Oakland Mayor Libby Schaaf announced a thing yesterday:
The mayor of Oakland announced that the city has reached a framework agreement with the Ronnie Lott group for a new stadium, with the hopes of keeping the Raiders in Oakland.
“It is exciting that we have reached a conceptual framework agreement with the Lott group,” said Mayor Libby Schaaf.
So what exactly would that be, a “framework agreement” with a developer to build a stadium for a football team that isn’t actually party to the agreement? Schaaf’s office hasn’t actually announced anything — and her press spokesperson didn’t respond to my queries — but NBC Bay Area’s Ray Ratto sums up the state of things as follows:
That stadium is considered by most experts, including Oakland mayor Libby Schaaf, to run in the neighborhood of $1 billion, with the city and county’s contribution limited to infrastructure improvements that are loosely estimated now at around $190 million, to be generated by some new tax or taxes as opposed to access to the general fund.
So: The city and county will put in maybe $190 million for infrastructure, which it will get from somewhere, while the developers will put in $1 billion, which it will earn back by charging the Raiders something. Or maybe getting an equity stake in the team. None of which has been worked out yet with team owner Mark Davis.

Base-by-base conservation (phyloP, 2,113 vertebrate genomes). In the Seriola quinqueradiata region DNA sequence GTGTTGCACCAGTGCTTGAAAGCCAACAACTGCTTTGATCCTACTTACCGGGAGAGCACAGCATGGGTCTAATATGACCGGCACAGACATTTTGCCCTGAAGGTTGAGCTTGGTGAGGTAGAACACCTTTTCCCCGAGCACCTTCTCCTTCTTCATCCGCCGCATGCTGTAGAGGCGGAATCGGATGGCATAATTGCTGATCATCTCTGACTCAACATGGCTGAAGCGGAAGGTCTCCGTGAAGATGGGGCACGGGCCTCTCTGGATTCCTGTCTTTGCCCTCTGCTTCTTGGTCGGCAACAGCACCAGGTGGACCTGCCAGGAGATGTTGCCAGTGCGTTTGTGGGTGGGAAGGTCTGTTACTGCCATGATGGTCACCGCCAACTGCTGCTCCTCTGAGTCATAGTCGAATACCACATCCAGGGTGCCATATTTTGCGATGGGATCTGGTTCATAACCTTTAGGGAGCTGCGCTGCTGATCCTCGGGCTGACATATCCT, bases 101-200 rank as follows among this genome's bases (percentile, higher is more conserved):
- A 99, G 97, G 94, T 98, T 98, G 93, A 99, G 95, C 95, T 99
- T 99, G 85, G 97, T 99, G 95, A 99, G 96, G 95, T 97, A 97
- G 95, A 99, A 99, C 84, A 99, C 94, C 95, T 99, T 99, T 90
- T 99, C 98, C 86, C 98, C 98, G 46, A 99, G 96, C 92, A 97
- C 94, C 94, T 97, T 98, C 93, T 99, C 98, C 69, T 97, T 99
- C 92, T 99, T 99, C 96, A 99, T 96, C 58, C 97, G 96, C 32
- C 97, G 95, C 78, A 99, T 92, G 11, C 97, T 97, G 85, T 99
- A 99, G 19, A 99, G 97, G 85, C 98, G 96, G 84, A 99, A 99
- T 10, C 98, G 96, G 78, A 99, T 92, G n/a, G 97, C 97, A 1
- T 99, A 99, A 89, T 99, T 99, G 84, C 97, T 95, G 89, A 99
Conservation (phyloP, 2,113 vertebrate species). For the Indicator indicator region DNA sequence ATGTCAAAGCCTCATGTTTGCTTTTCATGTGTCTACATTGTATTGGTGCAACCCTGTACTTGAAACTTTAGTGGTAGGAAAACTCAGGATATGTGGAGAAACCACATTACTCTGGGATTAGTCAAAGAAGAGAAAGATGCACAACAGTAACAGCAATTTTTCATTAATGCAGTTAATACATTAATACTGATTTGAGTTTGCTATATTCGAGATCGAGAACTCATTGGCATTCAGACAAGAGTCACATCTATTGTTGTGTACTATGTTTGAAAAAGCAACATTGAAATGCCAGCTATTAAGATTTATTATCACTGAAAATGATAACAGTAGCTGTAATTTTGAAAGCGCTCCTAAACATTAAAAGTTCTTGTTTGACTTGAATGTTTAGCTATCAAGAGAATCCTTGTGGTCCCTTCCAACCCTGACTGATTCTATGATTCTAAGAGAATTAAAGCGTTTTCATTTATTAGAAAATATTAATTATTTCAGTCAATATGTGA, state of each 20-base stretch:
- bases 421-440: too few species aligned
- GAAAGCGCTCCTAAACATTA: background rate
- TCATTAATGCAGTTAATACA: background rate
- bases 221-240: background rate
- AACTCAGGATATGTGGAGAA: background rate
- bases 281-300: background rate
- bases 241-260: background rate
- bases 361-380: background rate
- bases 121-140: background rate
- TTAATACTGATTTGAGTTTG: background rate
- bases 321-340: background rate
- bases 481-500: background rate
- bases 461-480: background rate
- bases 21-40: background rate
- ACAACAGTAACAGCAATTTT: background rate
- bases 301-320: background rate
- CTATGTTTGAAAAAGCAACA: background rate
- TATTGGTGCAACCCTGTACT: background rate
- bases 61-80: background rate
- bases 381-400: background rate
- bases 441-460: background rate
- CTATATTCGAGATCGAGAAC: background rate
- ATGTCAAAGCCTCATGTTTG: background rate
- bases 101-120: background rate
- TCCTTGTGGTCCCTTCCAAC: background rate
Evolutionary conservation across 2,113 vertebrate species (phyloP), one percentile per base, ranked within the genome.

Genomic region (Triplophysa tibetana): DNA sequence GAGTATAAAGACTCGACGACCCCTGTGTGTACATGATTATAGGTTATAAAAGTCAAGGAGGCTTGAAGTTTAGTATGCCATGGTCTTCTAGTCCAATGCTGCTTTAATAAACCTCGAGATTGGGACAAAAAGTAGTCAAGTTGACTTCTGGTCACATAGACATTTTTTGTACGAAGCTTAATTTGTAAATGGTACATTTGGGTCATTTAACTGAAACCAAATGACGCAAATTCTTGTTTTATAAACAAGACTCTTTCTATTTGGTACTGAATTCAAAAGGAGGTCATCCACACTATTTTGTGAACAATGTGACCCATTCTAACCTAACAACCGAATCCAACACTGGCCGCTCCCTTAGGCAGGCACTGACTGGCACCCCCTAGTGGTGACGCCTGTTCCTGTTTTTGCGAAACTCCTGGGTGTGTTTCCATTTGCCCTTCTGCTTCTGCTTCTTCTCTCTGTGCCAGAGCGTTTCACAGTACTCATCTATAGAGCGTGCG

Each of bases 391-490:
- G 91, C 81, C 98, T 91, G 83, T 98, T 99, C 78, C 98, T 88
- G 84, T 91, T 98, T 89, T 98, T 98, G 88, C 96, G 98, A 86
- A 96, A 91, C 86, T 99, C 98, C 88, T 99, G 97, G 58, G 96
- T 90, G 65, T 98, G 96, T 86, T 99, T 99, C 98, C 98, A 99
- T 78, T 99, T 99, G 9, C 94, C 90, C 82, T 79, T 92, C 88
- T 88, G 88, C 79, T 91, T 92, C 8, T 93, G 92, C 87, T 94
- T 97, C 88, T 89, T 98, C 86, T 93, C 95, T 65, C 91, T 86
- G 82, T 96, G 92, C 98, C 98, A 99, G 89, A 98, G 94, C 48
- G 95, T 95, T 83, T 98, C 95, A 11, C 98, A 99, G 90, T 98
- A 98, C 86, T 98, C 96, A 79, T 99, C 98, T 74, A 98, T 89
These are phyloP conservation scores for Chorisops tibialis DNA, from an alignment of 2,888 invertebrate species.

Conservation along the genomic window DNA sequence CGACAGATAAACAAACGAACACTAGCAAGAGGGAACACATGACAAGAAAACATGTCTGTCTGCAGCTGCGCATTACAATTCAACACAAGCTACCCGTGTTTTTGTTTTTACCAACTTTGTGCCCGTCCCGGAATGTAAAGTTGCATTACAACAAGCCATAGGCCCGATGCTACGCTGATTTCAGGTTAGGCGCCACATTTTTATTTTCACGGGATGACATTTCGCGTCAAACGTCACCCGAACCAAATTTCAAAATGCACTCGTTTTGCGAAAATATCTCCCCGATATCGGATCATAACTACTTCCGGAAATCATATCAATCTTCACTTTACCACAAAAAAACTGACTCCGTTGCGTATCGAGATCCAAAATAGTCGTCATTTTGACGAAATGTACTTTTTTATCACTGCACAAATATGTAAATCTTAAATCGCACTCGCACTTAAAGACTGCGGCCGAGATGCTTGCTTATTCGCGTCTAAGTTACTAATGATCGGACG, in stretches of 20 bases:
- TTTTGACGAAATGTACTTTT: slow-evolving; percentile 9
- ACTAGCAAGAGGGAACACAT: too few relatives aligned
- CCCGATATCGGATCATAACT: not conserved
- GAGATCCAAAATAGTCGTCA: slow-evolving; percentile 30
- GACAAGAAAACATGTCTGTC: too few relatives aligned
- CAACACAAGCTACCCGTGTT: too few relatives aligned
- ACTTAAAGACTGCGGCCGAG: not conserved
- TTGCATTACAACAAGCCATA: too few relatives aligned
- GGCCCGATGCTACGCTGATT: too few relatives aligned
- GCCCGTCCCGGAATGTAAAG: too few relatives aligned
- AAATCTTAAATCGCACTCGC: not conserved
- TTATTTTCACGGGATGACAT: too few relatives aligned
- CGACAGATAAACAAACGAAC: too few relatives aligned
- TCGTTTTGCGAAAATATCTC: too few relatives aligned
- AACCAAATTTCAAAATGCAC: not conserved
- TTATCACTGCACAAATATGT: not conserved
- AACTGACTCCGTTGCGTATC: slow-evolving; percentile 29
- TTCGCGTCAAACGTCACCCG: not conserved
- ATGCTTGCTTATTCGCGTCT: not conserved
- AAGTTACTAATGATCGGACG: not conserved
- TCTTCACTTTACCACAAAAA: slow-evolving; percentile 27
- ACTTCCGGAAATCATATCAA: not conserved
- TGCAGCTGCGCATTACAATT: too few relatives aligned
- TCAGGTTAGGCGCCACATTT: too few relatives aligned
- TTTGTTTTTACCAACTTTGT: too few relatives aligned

Maybe someone on the board of supervisors or city council, who would have to vote on this, can shed some light?
Alameda supervisors discussed the proposed deal behind closed doors Tuesday morning, but Supervisor Scott Haggerty, the president of the board, downplayed Schaaf’s comments that the county was close to voting on Lott’s proposal. Haggerty said the city has not released information supervisors have requested. He would not say what that information was.
Well, then. Maybe Schaaf and Lott have actually agreed on something, but if so, they aren’t saying what it is, and even then, it may not matter unless Davis agrees to have the Raiders play there. She got her name in the paper under “getting things done” headlines, though, so I suppose that’s a short holiday work week well spent if you’re a mayor.